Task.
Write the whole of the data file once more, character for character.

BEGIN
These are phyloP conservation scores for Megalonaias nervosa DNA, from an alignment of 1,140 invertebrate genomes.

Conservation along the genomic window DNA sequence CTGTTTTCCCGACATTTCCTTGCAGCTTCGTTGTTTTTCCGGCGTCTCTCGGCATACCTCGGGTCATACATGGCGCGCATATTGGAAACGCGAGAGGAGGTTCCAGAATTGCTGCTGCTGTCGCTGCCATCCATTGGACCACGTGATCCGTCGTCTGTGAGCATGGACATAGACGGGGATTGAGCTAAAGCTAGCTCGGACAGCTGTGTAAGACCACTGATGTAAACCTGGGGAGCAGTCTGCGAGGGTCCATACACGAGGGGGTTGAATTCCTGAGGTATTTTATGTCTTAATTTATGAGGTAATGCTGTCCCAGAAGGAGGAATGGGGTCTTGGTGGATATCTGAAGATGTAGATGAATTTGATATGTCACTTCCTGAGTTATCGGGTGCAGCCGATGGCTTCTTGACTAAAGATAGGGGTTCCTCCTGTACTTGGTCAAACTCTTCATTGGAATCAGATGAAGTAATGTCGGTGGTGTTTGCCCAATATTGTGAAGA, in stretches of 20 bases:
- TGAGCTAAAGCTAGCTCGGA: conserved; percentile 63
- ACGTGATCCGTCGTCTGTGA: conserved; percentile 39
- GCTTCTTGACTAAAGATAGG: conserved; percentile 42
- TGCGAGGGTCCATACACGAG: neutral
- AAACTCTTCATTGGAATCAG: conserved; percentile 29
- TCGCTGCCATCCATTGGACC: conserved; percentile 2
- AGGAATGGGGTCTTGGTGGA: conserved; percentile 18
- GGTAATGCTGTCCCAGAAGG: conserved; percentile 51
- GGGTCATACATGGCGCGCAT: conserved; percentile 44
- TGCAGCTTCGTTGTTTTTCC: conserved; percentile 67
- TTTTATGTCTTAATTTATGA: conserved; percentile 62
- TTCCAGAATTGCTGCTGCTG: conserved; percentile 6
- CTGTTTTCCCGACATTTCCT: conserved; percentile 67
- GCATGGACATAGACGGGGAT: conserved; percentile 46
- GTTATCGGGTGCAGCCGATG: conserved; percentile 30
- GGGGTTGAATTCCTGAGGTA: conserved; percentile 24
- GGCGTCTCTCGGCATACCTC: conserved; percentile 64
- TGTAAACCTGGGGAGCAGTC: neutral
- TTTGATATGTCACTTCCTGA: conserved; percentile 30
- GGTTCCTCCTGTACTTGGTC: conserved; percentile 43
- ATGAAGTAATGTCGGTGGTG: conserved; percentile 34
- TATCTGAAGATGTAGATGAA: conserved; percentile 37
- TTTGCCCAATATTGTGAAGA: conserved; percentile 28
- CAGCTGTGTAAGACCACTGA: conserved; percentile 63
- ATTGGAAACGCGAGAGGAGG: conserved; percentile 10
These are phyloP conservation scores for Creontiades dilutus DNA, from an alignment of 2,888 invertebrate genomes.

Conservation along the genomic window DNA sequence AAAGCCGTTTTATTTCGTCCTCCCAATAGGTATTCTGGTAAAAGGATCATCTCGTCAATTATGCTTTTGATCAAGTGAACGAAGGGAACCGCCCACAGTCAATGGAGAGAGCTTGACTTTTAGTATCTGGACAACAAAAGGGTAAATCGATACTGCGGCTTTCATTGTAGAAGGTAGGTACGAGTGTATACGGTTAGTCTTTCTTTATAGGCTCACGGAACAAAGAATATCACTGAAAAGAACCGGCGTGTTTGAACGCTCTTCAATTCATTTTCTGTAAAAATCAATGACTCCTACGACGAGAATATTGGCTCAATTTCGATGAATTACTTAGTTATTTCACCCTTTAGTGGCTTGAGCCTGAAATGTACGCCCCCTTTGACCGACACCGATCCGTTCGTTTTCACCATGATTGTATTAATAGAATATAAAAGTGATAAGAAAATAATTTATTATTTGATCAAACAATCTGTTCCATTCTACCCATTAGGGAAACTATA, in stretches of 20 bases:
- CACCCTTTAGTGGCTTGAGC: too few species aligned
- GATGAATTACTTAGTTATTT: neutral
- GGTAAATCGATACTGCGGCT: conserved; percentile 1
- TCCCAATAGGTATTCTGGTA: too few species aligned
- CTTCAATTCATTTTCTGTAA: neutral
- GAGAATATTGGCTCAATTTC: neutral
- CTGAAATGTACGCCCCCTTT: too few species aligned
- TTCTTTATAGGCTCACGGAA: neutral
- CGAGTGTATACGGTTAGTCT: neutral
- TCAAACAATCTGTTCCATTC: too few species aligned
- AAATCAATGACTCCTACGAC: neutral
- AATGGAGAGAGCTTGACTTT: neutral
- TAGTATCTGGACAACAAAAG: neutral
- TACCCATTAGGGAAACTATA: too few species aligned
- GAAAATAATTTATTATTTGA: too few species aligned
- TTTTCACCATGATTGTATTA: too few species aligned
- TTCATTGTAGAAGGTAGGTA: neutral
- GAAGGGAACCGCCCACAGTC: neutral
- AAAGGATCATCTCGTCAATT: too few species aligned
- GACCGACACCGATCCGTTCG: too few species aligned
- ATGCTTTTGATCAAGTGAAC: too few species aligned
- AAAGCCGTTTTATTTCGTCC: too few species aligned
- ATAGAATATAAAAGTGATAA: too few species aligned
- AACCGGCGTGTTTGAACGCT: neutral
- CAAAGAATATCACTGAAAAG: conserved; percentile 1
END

These are phyloP conservation scores for Megalonaias nervosa DNA, from an alignment of 1,140 invertebrate genomes.

Conservation along the genomic window DNA sequence CTGTTTTCCCGACATTTCCTTGCAGCTTCGTTGTTTTTCCGGCGTCTCTCGGCATACCTCGGGTCATACATGGCGCGCATATTGGAAACGCGAGAGGAGGTTCCAGAATTGCTGCTGCTGTCGCTGCCATCCATTGGACCACGTGATCCGTCGTCTGTGAGCATGGACATAGACGGGGATTGAGCTAAAGCTAGCTCGGACAGCTGTGTAAGACCACTGATGTAAACCTGGGGAGCAGTCTGCGAGGGTCCATACACGAGGGGGTTGAATTCCTGAGGTATTTTATGTCTTAATTTATGAGGTAATGCTGTCCCAGAAGGAGGAATGGGGTCTTGGTGGATATCTGAAGATGTAGATGAATTTGATATGTCACTTCCTGAGTTATCGGGTGCAGCCGATGGCTTCTTGACTAAAGATAGGGGTTCCTCCTGTACTTGGTCAAACTCTTCATTGGAATCAGATGAAGTAATGTCGGTGGTGTTTGCCCAATATTGTGAAGA, in stretches of 20 bases:
- TGAGCTAAAGCTAGCTCGGA: conserved; percentile 63
- ACGTGATCCGTCGTCTGTGA: conserved; percentile 39
- GCTTCTTGACTAAAGATAGG: conserved; percentile 42
- TGCGAGGGTCCATACACGAG: neutral
- AAACTCTTCATTGGAATCAG: conserved; percentile 29
- TCGCTGCCATCCATTGGACC: conserved; percentile 2
- AGGAATGGGGTCTTGGTGGA: conserved; percentile 18
- GGTAATGCTGTCCCAGAAGG: conserved; percentile 51
- GGGTCATACATGGCGCGCAT: conserved; percentile 44
- TGCAGCTTCGTTGTTTTTCC: conserved; percentile 67
- TTTTATGTCTTAATTTATGA: conserved; percentile 62
- TTCCAGAATTGCTGCTGCTG: conserved; percentile 6
- CTGTTTTCCCGACATTTCCT: conserved; percentile 67
- GCATGGACATAGACGGGGAT: conserved; percentile 46
- GTTATCGGGTGCAGCCGATG: conserved; percentile 30
- GGGGTTGAATTCCTGAGGTA: conserved; percentile 24
- GGCGTCTCTCGGCATACCTC: conserved; percentile 64
- TGTAAACCTGGGGAGCAGTC: neutral
- TTTGATATGTCACTTCCTGA: conserved; percentile 30
- GGTTCCTCCTGTACTTGGTC: conserved; percentile 43
- ATGAAGTAATGTCGGTGGTG: conserved; percentile 34
- TATCTGAAGATGTAGATGAA: conserved; percentile 37
- TTTGCCCAATATTGTGAAGA: conserved; percentile 28
- CAGCTGTGTAAGACCACTGA: conserved; percentile 63
- ATTGGAAACGCGAGAGGAGG: conserved; percentile 10
These are phyloP conservation scores for Creontiades dilutus DNA, from an alignment of 2,888 invertebrate genomes.

Conservation along the genomic window DNA sequence AAAGCCGTTTTATTTCGTCCTCCCAATAGGTATTCTGGTAAAAGGATCATCTCGTCAATTATGCTTTTGATCAAGTGAACGAAGGGAACCGCCCACAGTCAATGGAGAGAGCTTGACTTTTAGTATCTGGACAACAAAAGGGTAAATCGATACTGCGGCTTTCATTGTAGAAGGTAGGTACGAGTGTATACGGTTAGTCTTTCTTTATAGGCTCACGGAACAAAGAATATCACTGAAAAGAACCGGCGTGTTTGAACGCTCTTCAATTCATTTTCTGTAAAAATCAATGACTCCTACGACGAGAATATTGGCTCAATTTCGATGAATTACTTAGTTATTTCACCCTTTAGTGGCTTGAGCCTGAAATGTACGCCCCCTTTGACCGACACCGATCCGTTCGTTTTCACCATGATTGTATTAATAGAATATAAAAGTGATAAGAAAATAATTTATTATTTGATCAAACAATCTGTTCCATTCTACCCATTAGGGAAACTATA, in stretches of 20 bases:
- CACCCTTTAGTGGCTTGAGC: too few species aligned
- GATGAATTACTTAGTTATTT: neutral
- GGTAAATCGATACTGCGGCT: conserved; percentile 1
- TCCCAATAGGTATTCTGGTA: too few species aligned
- CTTCAATTCATTTTCTGTAA: neutral
- GAGAATATTGGCTCAATTTC: neutral
- CTGAAATGTACGCCCCCTTT: too few species aligned
- TTCTTTATAGGCTCACGGAA: neutral
- CGAGTGTATACGGTTAGTCT: neutral
- TCAAACAATCTGTTCCATTC: too few species aligned
- AAATCAATGACTCCTACGAC: neutral
- AATGGAGAGAGCTTGACTTT: neutral
- TAGTATCTGGACAACAAAAG: neutral
- TACCCATTAGGGAAACTATA: too few species aligned
- GAAAATAATTTATTATTTGA: too few species aligned
- TTTTCACCATGATTGTATTA: too few species aligned
- TTCATTGTAGAAGGTAGGTA: neutral
- GAAGGGAACCGCCCACAGTC: neutral
- AAAGGATCATCTCGTCAATT: too few species aligned
- GACCGACACCGATCCGTTCG: too few species aligned
- ATGCTTTTGATCAAGTGAAC: too few species aligned
- AAAGCCGTTTTATTTCGTCC: too few species aligned
- ATAGAATATAAAAGTGATAA: too few species aligned
- AACCGGCGTGTTTGAACGCT: neutral
- CAAAGAATATCACTGAAAAG: conserved; percentile 1